Opel’s Tiny Rocks-e EV Joins The Fire Brigade In Germany
Fire brigade fleets are usually associated with big fire trucks, off-road-capable vehicles, and motorcycles, but Opel’s latest one-off is quite different. The automaker presented a special version of the Rocks-e heavy quadricycle that joined their fire brigade fleet for the Rüsselsheim plant in Germany.
For its new role, the EV got a fitting fire-red livery with yellow accents, additional flashing lights, and graphics with emergency numbers. Inside, firefighters place their tools under the passenger seat and in the footwell, since the one-off is not based on the Kargo variant but on the regular Rocks-e. Interestingly, the conversion was undertaken by firemen with the help of the Advanced Engineering and OSV (Opel Special Vehicles) departments.
Predictably, the Opel Rocks-e is the smallest vehicle in the fire brigade’s fleet, measuring 2,410 mm (94.9 inches) long and 1.39 m (54.7 inches) wide, with a turning radius of 7.2 m (283 inches). Still, its role is not to put out fires or to carry heavy equipment, but to be agile and easily maneuverable in order to reach every corner of the Rüsselsheim facilities. The small footprint in combination with the zero-emission powertrain, allows the vehicle to be driven even inside the buildings when needed, saving time in daily tasks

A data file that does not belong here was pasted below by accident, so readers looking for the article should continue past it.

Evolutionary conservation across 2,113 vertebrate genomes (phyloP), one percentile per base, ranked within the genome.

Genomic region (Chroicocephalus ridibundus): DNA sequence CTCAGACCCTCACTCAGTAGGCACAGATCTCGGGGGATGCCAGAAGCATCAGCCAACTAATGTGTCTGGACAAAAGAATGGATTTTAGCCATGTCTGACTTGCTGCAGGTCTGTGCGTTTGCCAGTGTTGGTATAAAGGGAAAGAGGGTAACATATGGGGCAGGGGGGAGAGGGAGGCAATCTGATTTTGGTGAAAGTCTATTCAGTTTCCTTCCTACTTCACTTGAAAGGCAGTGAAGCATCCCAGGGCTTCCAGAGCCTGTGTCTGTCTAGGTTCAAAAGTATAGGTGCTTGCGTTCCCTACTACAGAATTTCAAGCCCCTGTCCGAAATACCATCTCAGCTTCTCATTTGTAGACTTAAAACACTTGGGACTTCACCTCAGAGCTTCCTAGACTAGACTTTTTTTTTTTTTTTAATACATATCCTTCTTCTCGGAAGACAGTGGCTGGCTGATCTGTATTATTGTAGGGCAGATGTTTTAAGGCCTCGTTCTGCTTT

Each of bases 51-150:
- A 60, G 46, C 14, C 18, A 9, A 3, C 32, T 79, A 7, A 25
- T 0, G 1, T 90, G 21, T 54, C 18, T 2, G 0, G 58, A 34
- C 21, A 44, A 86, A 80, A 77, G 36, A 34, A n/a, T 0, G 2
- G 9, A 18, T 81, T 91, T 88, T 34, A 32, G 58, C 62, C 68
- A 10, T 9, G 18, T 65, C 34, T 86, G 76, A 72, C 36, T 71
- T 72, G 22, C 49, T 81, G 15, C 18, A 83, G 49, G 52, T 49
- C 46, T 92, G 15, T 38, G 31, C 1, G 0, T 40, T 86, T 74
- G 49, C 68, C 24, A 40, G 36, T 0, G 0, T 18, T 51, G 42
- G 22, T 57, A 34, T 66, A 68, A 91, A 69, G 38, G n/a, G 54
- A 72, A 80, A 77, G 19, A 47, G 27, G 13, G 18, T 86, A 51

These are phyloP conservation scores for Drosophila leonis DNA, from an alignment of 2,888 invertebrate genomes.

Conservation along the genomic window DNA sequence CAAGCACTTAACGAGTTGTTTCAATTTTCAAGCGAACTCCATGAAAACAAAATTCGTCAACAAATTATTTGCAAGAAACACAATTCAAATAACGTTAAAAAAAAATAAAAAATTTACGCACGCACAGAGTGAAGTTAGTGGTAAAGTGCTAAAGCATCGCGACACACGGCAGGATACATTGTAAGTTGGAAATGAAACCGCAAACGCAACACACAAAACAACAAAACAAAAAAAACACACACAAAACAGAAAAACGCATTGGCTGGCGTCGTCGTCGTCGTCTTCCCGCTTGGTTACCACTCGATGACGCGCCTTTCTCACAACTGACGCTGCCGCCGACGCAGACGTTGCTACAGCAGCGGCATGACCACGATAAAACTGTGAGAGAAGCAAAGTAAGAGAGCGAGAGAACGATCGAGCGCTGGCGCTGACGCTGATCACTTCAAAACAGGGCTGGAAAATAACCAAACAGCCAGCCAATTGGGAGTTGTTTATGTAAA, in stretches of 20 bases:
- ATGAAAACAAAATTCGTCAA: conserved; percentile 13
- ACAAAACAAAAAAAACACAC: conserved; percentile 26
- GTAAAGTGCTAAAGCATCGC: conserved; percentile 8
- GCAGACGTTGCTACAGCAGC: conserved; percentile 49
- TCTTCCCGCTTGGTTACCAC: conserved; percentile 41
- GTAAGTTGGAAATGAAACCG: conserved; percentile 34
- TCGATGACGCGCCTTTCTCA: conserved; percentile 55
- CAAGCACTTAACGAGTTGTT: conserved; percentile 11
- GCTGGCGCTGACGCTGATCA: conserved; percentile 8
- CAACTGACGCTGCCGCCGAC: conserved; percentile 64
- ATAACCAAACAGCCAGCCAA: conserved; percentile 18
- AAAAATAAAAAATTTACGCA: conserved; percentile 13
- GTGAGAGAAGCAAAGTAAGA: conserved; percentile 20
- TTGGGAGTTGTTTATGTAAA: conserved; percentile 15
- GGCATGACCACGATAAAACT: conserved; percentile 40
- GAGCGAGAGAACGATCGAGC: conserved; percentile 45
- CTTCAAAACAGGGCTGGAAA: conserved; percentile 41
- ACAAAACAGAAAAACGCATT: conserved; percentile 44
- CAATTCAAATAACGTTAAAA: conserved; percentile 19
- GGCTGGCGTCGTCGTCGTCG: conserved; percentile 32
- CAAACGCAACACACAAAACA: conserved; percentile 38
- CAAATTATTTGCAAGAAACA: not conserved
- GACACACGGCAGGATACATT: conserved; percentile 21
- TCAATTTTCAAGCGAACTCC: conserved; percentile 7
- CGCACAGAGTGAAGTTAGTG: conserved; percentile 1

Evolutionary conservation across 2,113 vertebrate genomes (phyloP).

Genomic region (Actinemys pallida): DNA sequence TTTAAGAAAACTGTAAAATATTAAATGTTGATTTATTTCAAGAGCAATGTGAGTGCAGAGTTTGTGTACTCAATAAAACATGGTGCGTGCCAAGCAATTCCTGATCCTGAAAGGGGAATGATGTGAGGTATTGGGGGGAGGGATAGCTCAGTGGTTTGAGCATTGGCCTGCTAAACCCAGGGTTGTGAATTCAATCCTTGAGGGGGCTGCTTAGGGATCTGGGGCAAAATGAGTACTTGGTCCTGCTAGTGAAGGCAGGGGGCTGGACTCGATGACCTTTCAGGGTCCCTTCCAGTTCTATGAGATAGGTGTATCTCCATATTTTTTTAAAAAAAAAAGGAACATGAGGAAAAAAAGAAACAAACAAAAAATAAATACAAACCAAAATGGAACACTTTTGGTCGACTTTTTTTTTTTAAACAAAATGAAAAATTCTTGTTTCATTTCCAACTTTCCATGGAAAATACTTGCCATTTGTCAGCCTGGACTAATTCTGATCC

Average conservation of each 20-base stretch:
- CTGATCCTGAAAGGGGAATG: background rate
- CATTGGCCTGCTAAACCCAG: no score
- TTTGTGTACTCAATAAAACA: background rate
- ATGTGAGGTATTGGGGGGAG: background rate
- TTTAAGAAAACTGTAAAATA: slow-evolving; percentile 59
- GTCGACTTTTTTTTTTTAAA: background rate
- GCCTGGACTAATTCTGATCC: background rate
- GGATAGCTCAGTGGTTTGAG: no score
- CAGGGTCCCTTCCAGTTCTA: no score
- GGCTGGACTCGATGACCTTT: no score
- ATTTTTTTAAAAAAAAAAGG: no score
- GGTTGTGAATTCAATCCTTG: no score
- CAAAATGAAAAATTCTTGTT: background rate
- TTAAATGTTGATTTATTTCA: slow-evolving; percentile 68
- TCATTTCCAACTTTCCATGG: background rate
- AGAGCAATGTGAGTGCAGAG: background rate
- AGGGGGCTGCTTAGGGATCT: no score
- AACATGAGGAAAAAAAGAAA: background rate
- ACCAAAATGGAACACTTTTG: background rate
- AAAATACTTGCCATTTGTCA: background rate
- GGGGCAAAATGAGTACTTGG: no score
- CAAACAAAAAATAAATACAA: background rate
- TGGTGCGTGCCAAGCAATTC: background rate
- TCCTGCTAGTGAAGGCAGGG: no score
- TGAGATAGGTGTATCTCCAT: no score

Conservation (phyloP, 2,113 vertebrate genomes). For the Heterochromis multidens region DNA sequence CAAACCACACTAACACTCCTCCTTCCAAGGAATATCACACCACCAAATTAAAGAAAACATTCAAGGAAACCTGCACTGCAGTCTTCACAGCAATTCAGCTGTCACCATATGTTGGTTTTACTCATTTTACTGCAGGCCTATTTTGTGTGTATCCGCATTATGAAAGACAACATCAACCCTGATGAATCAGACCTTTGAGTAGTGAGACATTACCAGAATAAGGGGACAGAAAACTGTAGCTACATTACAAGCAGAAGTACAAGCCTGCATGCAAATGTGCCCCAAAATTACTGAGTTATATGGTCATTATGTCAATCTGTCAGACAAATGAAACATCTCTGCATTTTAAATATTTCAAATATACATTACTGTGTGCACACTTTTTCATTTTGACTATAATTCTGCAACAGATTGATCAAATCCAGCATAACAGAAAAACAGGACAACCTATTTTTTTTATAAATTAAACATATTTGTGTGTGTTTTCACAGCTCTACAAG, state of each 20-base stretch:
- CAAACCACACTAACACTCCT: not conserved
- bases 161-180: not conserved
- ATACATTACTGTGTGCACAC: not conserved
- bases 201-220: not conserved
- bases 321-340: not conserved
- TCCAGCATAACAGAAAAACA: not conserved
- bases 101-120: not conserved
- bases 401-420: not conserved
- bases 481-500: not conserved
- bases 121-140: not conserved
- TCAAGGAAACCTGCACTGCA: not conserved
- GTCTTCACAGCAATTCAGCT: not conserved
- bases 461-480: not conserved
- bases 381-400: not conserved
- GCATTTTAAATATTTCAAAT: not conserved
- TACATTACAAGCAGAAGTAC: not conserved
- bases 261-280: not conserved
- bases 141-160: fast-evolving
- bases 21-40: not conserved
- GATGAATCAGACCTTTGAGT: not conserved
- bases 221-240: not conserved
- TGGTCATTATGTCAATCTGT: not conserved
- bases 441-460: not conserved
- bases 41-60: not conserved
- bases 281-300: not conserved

The Opel Rocks-e is a sister model to the Citroen Ami, coming with a tiny 8 hp (6 kW / 8 PS) electric motor and a 5.5 kWh battery. The top speed is limited to 45 km/h (32 mph) so firemen should be in no rush, while the limited range of 75 km (47 miles) should be enough for covering the 1.9 square km (469.5 acres) of the Rüsselsheim factory. If you think that EVs are not suitable for the fire brigade you should probably reconsider, because the LAFD recently took delivery of its first electric fire truck in North America.
This is not the first time a Stellantis heavy quadricycle assumes different kinds of duties, since last year, a pair of Citroen Amis were donated to the police and coast guard on the Greek island of Chalki.